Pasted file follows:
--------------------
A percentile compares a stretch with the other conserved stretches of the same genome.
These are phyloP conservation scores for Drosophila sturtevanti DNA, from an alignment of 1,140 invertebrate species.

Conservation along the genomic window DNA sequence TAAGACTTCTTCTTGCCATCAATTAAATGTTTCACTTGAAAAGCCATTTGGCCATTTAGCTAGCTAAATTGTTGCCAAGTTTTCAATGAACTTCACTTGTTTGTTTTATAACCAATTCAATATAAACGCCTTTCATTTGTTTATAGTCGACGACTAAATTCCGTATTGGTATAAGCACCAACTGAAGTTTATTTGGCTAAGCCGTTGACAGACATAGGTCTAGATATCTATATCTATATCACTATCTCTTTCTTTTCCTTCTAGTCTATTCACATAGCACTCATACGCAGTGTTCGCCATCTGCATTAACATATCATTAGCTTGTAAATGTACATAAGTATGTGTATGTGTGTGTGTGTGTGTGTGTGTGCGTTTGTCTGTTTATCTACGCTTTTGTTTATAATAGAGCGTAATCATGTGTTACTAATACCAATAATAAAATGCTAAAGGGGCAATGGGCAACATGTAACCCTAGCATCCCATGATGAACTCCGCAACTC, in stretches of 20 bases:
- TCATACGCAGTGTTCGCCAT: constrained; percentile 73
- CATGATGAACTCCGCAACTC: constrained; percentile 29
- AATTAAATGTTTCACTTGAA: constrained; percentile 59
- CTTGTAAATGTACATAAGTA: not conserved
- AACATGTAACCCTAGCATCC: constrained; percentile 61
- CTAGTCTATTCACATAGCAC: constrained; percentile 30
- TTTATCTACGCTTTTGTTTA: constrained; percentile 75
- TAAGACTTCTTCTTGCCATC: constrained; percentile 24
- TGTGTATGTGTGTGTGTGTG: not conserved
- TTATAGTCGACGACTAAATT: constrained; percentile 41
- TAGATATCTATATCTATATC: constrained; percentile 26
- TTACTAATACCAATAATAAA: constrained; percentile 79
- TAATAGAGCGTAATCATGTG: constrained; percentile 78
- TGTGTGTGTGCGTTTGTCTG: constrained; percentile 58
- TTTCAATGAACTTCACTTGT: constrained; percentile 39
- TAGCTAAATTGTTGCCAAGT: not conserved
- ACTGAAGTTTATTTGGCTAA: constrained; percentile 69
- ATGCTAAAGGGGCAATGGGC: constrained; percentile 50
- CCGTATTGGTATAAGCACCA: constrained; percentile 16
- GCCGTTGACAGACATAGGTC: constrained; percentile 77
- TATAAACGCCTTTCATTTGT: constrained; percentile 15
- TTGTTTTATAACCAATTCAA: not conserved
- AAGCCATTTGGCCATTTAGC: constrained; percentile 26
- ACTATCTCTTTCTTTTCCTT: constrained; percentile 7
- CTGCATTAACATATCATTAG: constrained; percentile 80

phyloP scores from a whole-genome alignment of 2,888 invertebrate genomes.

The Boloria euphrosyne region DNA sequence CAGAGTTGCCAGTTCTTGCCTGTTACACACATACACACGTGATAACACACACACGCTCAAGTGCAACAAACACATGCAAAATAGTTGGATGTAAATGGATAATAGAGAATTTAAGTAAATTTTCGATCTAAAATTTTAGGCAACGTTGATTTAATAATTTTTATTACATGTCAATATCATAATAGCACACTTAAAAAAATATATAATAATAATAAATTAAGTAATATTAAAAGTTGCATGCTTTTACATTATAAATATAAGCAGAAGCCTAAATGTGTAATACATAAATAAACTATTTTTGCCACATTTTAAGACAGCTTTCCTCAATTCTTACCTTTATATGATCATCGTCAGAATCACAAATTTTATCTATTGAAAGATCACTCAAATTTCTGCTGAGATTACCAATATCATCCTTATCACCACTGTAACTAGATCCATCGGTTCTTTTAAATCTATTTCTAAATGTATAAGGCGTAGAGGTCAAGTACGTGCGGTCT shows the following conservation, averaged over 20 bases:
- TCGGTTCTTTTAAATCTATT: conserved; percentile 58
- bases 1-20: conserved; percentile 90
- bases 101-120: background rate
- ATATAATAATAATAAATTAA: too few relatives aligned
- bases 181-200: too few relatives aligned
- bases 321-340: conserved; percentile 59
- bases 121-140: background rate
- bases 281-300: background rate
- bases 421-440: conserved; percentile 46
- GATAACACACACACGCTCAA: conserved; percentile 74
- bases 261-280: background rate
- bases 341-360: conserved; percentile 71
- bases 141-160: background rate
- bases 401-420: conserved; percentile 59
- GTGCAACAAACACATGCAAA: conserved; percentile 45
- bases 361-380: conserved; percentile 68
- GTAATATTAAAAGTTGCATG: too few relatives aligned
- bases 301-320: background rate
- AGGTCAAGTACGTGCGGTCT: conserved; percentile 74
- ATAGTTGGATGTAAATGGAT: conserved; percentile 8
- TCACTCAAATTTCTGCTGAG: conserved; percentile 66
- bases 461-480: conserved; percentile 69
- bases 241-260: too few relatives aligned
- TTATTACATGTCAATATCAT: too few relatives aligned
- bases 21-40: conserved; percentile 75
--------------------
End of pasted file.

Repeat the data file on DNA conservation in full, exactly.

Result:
A percentile compares a stretch with the other conserved stretches of the same genome.
These are phyloP conservation scores for Drosophila sturtevanti DNA, from an alignment of 1,140 invertebrate species.

Conservation along the genomic window DNA sequence TAAGACTTCTTCTTGCCATCAATTAAATGTTTCACTTGAAAAGCCATTTGGCCATTTAGCTAGCTAAATTGTTGCCAAGTTTTCAATGAACTTCACTTGTTTGTTTTATAACCAATTCAATATAAACGCCTTTCATTTGTTTATAGTCGACGACTAAATTCCGTATTGGTATAAGCACCAACTGAAGTTTATTTGGCTAAGCCGTTGACAGACATAGGTCTAGATATCTATATCTATATCACTATCTCTTTCTTTTCCTTCTAGTCTATTCACATAGCACTCATACGCAGTGTTCGCCATCTGCATTAACATATCATTAGCTTGTAAATGTACATAAGTATGTGTATGTGTGTGTGTGTGTGTGTGTGTGCGTTTGTCTGTTTATCTACGCTTTTGTTTATAATAGAGCGTAATCATGTGTTACTAATACCAATAATAAAATGCTAAAGGGGCAATGGGCAACATGTAACCCTAGCATCCCATGATGAACTCCGCAACTC, in stretches of 20 bases:
- TCATACGCAGTGTTCGCCAT: constrained; percentile 73
- CATGATGAACTCCGCAACTC: constrained; percentile 29
- AATTAAATGTTTCACTTGAA: constrained; percentile 59
- CTTGTAAATGTACATAAGTA: not conserved
- AACATGTAACCCTAGCATCC: constrained; percentile 61
- CTAGTCTATTCACATAGCAC: constrained; percentile 30
- TTTATCTACGCTTTTGTTTA: constrained; percentile 75
- TAAGACTTCTTCTTGCCATC: constrained; percentile 24
- TGTGTATGTGTGTGTGTGTG: not conserved
- TTATAGTCGACGACTAAATT: constrained; percentile 41
- TAGATATCTATATCTATATC: constrained; percentile 26
- TTACTAATACCAATAATAAA: constrained; percentile 79
- TAATAGAGCGTAATCATGTG: constrained; percentile 78
- TGTGTGTGTGCGTTTGTCTG: constrained; percentile 58
- TTTCAATGAACTTCACTTGT: constrained; percentile 39
- TAGCTAAATTGTTGCCAAGT: not conserved
- ACTGAAGTTTATTTGGCTAA: constrained; percentile 69
- ATGCTAAAGGGGCAATGGGC: constrained; percentile 50
- CCGTATTGGTATAAGCACCA: constrained; percentile 16
- GCCGTTGACAGACATAGGTC: constrained; percentile 77
- TATAAACGCCTTTCATTTGT: constrained; percentile 15
- TTGTTTTATAACCAATTCAA: not conserved
- AAGCCATTTGGCCATTTAGC: constrained; percentile 26
- ACTATCTCTTTCTTTTCCTT: constrained; percentile 7
- CTGCATTAACATATCATTAG: constrained; percentile 80

phyloP scores from a whole-genome alignment of 2,888 invertebrate genomes.

The Boloria euphrosyne region DNA sequence CAGAGTTGCCAGTTCTTGCCTGTTACACACATACACACGTGATAACACACACACGCTCAAGTGCAACAAACACATGCAAAATAGTTGGATGTAAATGGATAATAGAGAATTTAAGTAAATTTTCGATCTAAAATTTTAGGCAACGTTGATTTAATAATTTTTATTACATGTCAATATCATAATAGCACACTTAAAAAAATATATAATAATAATAAATTAAGTAATATTAAAAGTTGCATGCTTTTACATTATAAATATAAGCAGAAGCCTAAATGTGTAATACATAAATAAACTATTTTTGCCACATTTTAAGACAGCTTTCCTCAATTCTTACCTTTATATGATCATCGTCAGAATCACAAATTTTATCTATTGAAAGATCACTCAAATTTCTGCTGAGATTACCAATATCATCCTTATCACCACTGTAACTAGATCCATCGGTTCTTTTAAATCTATTTCTAAATGTATAAGGCGTAGAGGTCAAGTACGTGCGGTCT shows the following conservation, averaged over 20 bases:
- TCGGTTCTTTTAAATCTATT: conserved; percentile 58
- bases 1-20: conserved; percentile 90
- bases 101-120: background rate
- ATATAATAATAATAAATTAA: too few relatives aligned
- bases 181-200: too few relatives aligned
- bases 321-340: conserved; percentile 59
- bases 121-140: background rate
- bases 281-300: background rate
- bases 421-440: conserved; percentile 46
- GATAACACACACACGCTCAA: conserved; percentile 74
- bases 261-280: background rate
- bases 341-360: conserved; percentile 71
- bases 141-160: background rate
- bases 401-420: conserved; percentile 59
- GTGCAACAAACACATGCAAA: conserved; percentile 45
- bases 361-380: conserved; percentile 68
- GTAATATTAAAAGTTGCATG: too few relatives aligned
- bases 301-320: background rate
- AGGTCAAGTACGTGCGGTCT: conserved; percentile 74
- ATAGTTGGATGTAAATGGAT: conserved; percentile 8
- TCACTCAAATTTCTGCTGAG: conserved; percentile 66
- bases 461-480: conserved; percentile 69
- bases 241-260: too few relatives aligned
- TTATTACATGTCAATATCAT: too few relatives aligned
- bases 21-40: conserved; percentile 75